Arf6 KO platelets are defective in Fg uptake in vivo and ex vivo. (A) Arf6 deletion impairs platelet uptake of Fg in vivo. (i) WT and KO mice were injected with biotin-Fg via the retro-orbital sinus. Platelets were harvested 24 hours postinjection. Platelet extracts (1 × 107/lane) were loaded, and the indicated proteins were probed for by western blotting using corresponding antibodies. Each lane represents platelets from a single mouse. A mouse without injection (No Inj) was included as a negative control. β-Actin was used as a loading control. (ii) Quantification of biotin-Fg levels in panel Ai was performed using ImageQuantTL and analyzed by SigmaPlot 12.0. (B) Arf6 deletion impairs Fg uptake by platelets ex vivo. (i) Washed platelets (5 × 108/mL) from WT and KO mice were incubated with FITC-Fg (0.05 mg/mL) for 1 hour at 37°C. After removing the extracellular FITC-Fg, platelets were incubated with HEPES Tyrode buffer (pH = 7.4) for another 2 hours. Platelets were fixed with 2% paraformaldehyde overnight at 4°C and subjected to epifluorescence microscopy. The extracellular signal was quenched with 0.1% trypan blue, and representative images, from 4 experiments, are presented. (ii) The number of FITC-positive puncta per platelet was manually counted, and platelets were grouped according to that number. The percentage platelets in each group relative to total was calculated and plotted as a bar graph. Statistical significance was determined using rank sum test. (C) Overexposure of biotin blot in panel Ai, to probe for fragments of biotin-Fg. Starting biotin-Fg (Pre Inj) was included as a comparison. (D) Arf6 deletion impedes uptake of FITC-Fg ex vivo. Washed platelets (1.0 × 109/mL) from 3 WT (black) and 3 KO (open) mice were separately incubated with FITC-Fg (0.15 mg/mL) at 37°C for the indicated times and then fixed with 2% paraformaldehyde overnight at 4°C. Intracellular FITC-Fg levels were measured by flow cytometry, after addition of trypan blue, and expressed as GMFI (mean ± standard deviation). Statistical significance was determined by Student t test. (E) Megakaryocyte uptake of FITC-Fg is below detection under the conditions used. WT and KO mice were injected with FITC-Fg (0.75 mg/mouse) via the retro-orbital sinus. Each group included 2 mice. Bone marrow cells and platelets were harvested 24 hours postinjection and fixed with 2% paraformaldehyde. DIC images and fluorescence images are presented. Megakaryocytes were identified by CD41 staining. (i) The exposure time for FITC-Fg and CD41 images is 2 seconds and 0.5 seconds, respectively. The scale bar is 10 µm. (ii) The exposure time for FITC-Fg is 1 second. The scale bar represents 5 µm. Representative images were selected from >10 different fields of each group.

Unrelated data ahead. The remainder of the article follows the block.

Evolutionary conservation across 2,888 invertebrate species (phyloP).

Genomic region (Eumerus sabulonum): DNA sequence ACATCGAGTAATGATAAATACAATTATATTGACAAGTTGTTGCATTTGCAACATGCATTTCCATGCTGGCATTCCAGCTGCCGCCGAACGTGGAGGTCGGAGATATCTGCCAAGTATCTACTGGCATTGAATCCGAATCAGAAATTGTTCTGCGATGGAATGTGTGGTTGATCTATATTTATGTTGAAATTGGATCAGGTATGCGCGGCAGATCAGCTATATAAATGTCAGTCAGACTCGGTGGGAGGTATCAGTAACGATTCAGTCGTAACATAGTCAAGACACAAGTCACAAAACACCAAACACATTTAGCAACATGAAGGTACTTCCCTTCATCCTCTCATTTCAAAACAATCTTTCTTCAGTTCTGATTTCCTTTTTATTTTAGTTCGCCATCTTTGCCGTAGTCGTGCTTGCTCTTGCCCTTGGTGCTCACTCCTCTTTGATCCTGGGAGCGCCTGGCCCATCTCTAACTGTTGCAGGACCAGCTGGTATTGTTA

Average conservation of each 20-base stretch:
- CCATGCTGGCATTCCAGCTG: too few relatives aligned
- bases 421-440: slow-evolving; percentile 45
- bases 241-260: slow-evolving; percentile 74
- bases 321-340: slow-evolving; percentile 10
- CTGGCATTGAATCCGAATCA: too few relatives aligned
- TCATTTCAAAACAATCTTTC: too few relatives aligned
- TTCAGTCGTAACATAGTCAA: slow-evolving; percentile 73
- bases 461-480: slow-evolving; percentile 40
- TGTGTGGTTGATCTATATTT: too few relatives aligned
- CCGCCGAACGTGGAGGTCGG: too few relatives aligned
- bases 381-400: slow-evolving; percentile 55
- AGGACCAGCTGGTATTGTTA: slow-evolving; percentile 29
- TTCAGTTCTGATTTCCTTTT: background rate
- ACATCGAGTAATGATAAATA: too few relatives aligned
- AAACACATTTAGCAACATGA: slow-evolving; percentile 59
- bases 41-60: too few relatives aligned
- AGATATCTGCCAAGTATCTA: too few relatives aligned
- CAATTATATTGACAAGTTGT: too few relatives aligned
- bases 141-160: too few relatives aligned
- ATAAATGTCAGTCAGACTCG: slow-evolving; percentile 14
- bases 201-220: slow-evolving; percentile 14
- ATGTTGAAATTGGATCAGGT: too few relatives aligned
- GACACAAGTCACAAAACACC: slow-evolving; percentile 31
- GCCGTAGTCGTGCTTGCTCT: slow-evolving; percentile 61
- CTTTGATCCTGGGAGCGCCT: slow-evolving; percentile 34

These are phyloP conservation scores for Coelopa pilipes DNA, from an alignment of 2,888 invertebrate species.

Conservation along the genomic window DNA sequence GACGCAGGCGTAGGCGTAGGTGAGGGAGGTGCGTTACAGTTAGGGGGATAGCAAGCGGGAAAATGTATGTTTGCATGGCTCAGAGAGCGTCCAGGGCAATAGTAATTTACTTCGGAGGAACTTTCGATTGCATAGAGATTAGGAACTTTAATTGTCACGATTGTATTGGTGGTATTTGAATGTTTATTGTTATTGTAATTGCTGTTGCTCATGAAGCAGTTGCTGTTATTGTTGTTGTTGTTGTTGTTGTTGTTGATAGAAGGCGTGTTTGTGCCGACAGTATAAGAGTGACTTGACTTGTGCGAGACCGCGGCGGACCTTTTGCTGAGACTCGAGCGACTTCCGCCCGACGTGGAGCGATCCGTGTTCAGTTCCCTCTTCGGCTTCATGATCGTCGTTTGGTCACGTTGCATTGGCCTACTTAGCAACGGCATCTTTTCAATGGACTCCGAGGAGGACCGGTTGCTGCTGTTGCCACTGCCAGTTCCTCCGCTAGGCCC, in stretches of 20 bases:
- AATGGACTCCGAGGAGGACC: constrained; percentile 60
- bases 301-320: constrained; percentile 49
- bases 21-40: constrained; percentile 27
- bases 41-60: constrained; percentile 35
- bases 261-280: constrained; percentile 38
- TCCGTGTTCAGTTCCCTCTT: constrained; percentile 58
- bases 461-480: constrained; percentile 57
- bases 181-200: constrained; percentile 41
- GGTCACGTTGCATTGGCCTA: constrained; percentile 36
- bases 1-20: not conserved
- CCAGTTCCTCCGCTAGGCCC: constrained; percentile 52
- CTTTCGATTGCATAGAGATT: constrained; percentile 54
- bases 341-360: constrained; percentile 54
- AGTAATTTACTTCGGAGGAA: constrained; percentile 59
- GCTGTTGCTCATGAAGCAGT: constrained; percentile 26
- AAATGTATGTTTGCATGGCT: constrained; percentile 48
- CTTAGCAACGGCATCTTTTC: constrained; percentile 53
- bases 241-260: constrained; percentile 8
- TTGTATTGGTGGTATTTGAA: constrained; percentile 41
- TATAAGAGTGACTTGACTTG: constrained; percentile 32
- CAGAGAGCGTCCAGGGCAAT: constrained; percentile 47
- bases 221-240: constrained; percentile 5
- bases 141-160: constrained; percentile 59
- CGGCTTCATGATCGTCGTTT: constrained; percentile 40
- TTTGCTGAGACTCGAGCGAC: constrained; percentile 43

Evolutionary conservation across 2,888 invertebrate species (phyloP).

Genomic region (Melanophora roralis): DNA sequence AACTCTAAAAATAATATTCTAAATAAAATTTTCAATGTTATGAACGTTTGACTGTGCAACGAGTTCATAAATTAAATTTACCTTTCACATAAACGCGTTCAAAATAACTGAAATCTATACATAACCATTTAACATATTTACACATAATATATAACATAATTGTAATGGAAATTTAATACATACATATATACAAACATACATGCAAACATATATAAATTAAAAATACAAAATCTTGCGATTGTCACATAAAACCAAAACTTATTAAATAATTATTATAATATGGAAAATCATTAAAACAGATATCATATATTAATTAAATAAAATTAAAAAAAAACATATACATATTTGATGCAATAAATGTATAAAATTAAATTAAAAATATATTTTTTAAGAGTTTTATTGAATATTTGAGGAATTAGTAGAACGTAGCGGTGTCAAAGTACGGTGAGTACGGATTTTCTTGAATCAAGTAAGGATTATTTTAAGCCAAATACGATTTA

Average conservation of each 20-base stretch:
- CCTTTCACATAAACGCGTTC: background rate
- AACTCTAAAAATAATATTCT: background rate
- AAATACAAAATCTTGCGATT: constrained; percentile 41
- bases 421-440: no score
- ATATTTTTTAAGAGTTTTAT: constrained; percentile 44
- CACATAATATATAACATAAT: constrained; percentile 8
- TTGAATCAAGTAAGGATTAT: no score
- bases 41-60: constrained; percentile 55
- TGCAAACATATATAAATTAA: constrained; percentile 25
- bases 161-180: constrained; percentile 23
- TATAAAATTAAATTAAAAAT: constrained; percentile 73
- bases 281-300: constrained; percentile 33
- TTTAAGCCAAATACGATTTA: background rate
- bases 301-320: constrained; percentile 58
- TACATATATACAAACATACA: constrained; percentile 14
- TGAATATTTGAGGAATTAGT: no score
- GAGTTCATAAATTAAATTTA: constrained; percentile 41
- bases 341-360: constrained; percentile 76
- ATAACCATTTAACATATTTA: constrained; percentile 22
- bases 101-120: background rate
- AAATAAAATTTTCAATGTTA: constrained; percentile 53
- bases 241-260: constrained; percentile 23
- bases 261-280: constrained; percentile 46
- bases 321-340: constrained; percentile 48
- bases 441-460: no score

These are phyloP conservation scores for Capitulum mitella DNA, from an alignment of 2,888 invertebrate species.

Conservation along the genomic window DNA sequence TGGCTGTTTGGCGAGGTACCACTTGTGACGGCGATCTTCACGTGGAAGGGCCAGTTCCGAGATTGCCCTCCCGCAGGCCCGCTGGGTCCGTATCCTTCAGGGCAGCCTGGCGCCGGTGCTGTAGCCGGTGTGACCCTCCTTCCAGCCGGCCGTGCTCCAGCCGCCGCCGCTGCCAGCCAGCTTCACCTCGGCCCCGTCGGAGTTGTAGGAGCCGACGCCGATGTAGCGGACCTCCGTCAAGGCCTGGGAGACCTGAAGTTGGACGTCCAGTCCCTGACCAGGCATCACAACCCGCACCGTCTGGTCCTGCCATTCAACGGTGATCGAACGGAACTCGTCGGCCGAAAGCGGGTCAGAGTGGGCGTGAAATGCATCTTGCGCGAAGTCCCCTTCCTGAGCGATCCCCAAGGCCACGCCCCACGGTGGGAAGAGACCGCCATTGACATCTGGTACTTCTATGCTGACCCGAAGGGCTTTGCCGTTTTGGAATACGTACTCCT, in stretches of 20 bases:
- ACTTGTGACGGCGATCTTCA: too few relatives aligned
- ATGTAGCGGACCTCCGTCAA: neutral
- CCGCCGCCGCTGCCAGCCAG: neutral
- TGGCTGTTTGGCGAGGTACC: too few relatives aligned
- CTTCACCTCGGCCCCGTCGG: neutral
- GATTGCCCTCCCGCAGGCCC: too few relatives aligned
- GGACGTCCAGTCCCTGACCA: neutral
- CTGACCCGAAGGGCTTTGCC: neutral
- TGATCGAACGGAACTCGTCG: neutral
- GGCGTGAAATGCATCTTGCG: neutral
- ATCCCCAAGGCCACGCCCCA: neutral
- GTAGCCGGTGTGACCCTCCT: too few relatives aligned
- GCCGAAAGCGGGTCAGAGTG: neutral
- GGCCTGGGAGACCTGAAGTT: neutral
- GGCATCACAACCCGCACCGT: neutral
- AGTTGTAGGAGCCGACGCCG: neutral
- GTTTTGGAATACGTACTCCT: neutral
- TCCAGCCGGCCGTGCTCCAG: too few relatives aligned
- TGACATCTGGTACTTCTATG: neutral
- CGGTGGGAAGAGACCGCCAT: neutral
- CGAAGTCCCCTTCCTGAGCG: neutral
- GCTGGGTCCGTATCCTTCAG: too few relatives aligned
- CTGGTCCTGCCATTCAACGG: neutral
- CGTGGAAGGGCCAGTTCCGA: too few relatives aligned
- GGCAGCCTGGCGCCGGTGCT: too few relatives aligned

• Figure 4

    Arf6 KO platelets have enhanced spreading but normal static adhesion. (A) Quantification of static platelet adhesion on Fg- and BSA-coated surface. Washed calcein-labeled platelets (2.5 × 108/mL) from WT and KO mouse were incubated on Fg- or BSA-coated surfaces for 30 minutes at 37°C. The number of adherent platelets was measured using a plate reader with excitation/emission at 485/538 nm, and referenced to a standard curve. Each bar represents platelets from a single mouse. Statistical analysis was performed using Student t test. (B) Quantification of platelet surface area when spread on Fg-coated surfaces. Washed platelets from WT and KO mice (2.0 × 107/mL) were supplemented with 1 mM Ca2+ and then incubated on Fg-coated surfaces for the indicated times. They were fixed with 4% paraformaldehyde, and DIC images were taken using Nikon Eclipse E600 microscope (Nikon) with a 100X/1.40 NA, DIC H oil objective lens (Nikon) with a Zeiss camera (AxioCam MR). Images were processed with Zen 2011 (blue edition; Zeiss) and quantified by Image J (v1.47; National Institutes of Health). (C-D) Representative DIC images of WT (C) and KO (D) platelets spread at the 120 minutes point. The data are representative of at least 3 independent experiments.